Farm input costs rise faster than inflation

Farm input costs have soared by 35.53% in the past year, according to the latest figures from the agricultural purchasing group, Anglia Farmers.

Rapidly rising agricultural inflation means an average-sized 300ha mixed farm spending £360,000 on annual inputs must find an extra £120,000 this coming year.

Spiralling input costs are outstripping food prices which have increased by 13.7% in the past year.

The Anglia Farmers Agricultural Inflation Index is based on prices from the group’s purchasing office on 95 products.

Analysts used calculation methods similar to those used for the retail price index (RPI), where products are grouped and then weighted.

In addition to the overall agricultural inflation index, there are five enterprise sectors for combinable crops, potatoes, sugar beet, dairy and beef and lamb.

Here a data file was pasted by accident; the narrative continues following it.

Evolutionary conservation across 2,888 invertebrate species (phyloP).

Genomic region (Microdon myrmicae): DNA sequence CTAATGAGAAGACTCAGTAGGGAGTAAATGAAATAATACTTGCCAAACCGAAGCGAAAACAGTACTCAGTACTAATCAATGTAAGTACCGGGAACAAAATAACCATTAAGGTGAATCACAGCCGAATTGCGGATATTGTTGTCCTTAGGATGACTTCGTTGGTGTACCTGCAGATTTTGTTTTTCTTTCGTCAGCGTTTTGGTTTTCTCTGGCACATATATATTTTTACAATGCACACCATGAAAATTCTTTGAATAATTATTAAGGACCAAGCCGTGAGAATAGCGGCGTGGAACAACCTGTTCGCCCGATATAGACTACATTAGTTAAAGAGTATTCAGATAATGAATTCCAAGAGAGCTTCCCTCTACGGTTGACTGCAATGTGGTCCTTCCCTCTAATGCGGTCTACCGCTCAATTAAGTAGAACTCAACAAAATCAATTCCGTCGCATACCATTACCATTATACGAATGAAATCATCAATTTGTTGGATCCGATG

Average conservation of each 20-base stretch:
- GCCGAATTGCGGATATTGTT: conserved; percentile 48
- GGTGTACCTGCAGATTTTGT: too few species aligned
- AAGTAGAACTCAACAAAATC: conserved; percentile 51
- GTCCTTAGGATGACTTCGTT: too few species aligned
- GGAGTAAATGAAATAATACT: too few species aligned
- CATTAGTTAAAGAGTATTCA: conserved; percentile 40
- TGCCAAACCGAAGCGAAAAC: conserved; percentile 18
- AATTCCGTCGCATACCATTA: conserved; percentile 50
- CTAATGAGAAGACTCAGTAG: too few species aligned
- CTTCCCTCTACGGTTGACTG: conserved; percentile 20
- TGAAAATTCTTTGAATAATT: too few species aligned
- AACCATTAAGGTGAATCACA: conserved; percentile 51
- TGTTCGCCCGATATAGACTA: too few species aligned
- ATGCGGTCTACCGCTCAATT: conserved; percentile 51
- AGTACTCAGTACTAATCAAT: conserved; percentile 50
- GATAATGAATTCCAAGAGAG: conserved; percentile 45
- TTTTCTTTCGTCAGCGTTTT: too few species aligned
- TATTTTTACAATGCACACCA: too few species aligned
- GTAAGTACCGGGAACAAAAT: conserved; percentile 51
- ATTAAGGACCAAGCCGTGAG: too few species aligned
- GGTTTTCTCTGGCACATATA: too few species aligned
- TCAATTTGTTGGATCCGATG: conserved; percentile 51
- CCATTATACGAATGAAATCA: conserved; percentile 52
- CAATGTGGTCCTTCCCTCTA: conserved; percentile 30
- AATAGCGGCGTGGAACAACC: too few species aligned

The cost of fertiliser, which has risen by 156% in the past year, accounts for half the overall increase.

Clarke Willis, chief executive of Anglia Farmers, said input costs were increasing at an alarming rate.

“While farmers have seen wheat and malting barley increase significantly in value, even taking into account recent falls, not all crops – such as potatoes and sugar beet – have been so lucky.

“Feed costs have risen by 44% which will soak up any gains made recently in the market place for milk, beef or lamb.”

The cost of new machinery other than tractors also risen steeply, with the same piece of equipment costing up to 20% more than a year ago.